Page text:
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As an LGBTQ person we are finally able to transcend beyond our community and have main stream visibility…

I feel like I always have the own beat of my own drum. But if there had been a role model like me when I was growing up, I think it would have helped as far as having someone LGBTQ in the industry for myself to look up to. Look at Shangela from Ru Paul’s Drag Race. She was on A Star Is Born and she toured over 110 cities last year. She’s really breaking the mould with that too and I think it’s really helping people in the community see that they’re able to transcend beyond their community to leverage visibility for those that don’t have it.

My mantra is: find your tribe. I was that boy who was alone until I found companionship via social media…

My whole mantra is to find your tribe and find your people. I think that’s really important because sometimes you can feel lonely as ironic as that sounds, with social media, you can be very alone. You have to deal with your own thoughts, you’re on your own page, you have your own demons, your own bullies so I think if you’re able to relate to other people that is so important because there’s no school or degree of social media success. You don’t go to college and get a doctorate in Instagram - there’s no such thing, What I say all the time is find people, make two or three friends, follow them on social media so you don’t feel alone. I was that boy who was alone before until I found other men through IG’s makeup boys, IG MUA. You’re able to feel a sense of companionship and community within those industries thanks to social media.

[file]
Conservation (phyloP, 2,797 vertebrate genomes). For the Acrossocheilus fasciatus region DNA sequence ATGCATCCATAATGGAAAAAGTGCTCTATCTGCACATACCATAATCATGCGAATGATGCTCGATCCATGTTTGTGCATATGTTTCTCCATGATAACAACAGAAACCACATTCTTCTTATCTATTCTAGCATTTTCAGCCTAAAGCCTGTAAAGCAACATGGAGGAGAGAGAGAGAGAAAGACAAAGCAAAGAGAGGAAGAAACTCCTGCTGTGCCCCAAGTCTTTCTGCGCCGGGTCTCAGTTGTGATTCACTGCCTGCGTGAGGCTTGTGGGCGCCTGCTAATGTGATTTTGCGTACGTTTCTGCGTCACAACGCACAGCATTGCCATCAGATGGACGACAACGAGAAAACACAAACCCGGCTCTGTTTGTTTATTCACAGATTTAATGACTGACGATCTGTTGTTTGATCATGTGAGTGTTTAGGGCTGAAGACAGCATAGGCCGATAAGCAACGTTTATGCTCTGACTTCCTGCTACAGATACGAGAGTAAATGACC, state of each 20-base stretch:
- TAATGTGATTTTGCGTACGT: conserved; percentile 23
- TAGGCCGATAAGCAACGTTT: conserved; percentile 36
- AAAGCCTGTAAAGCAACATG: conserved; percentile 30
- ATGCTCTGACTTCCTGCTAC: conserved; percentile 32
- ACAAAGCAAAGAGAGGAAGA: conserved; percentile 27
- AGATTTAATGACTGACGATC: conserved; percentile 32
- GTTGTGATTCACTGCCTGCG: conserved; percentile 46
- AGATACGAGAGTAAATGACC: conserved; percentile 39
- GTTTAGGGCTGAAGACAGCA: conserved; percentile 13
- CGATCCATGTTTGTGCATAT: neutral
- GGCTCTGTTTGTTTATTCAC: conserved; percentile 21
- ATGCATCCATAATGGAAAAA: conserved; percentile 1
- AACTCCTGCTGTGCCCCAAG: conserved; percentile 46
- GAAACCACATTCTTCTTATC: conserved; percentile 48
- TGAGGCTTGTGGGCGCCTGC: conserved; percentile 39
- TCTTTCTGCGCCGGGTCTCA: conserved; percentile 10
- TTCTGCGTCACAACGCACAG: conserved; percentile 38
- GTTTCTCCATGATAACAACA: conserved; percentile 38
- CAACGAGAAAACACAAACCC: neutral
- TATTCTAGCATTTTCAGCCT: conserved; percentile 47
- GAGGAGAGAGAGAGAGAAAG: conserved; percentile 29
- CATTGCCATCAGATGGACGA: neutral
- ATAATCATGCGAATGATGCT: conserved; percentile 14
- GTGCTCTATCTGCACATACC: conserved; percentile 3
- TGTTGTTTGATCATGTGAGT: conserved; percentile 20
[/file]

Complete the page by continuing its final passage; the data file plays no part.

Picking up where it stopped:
I didn’t want to change my name, I didn’t want to change my gender, I just love makeup and that was just it…